Increased dependence on natural gas and renewable energy generation carry significant new infrastructure requirements. New wind and solar energy to meet the shortfall from fossil generation shutdowns under the proposed ne EPA regulation will demand additional transmission lines, like those in this photo, to access renewable resources in remote areas. New transmission lines for renewable energy and pipelines for natural gas will likely be opposed in many areas.
Electric cooperatives are not alone when it comes to worrying about how the EPA’s carbon dioxide limits for existing power plants might hamstring grid reliability. The reliability watchdog for the North American electric grid harbors similar concerns.
In its first assessment of EPA’s Clean Power Plan, the North American Electric Reliability Corp. (NERC) outlined several reliability-related issues for the agency, state regulators, regional transmission organizations and utilities to consider.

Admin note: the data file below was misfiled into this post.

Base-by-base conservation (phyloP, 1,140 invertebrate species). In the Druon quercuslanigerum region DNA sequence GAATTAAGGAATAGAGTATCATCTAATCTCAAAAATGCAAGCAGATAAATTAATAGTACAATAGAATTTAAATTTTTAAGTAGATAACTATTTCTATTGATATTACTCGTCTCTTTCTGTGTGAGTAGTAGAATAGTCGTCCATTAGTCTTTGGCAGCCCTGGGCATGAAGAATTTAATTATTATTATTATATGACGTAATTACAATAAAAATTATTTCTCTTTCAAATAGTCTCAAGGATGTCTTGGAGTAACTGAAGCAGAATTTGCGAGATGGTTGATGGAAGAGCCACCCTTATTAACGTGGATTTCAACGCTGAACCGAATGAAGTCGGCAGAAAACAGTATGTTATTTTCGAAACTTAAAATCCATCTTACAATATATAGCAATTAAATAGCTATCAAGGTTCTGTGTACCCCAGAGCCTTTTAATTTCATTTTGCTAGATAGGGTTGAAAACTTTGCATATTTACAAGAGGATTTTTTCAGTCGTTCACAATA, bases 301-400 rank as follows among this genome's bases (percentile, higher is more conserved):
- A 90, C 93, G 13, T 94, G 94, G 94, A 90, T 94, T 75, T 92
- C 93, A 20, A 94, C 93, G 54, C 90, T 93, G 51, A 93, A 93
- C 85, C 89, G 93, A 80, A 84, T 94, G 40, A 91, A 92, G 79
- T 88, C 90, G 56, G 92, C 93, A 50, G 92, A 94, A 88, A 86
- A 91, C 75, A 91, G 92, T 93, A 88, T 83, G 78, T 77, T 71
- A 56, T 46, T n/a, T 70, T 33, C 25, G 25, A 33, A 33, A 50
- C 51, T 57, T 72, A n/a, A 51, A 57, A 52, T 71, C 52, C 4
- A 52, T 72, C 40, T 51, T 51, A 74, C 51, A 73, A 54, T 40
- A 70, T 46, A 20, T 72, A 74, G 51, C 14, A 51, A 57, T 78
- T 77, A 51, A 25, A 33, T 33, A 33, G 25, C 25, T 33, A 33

NERC also identified several reliability challenges posed by the proposed rule that would shift the nation’s energy portfolio away from coal generation. The proposed rule is expected to be finalized by June 2015.
NERC “rightly questions a greater reliance on natural gas generation, unrealistic improvements to existing plants and a lack of infrastructure to support expanded renewable energy transmission,” said NRECA CEO Jo Ann Emerson.
“Developing suitable replacement generation resources to maintain adequate reserve margin levels may represent a significant reliability challenge, given the constrained time period for implementation,” according to a NERC report.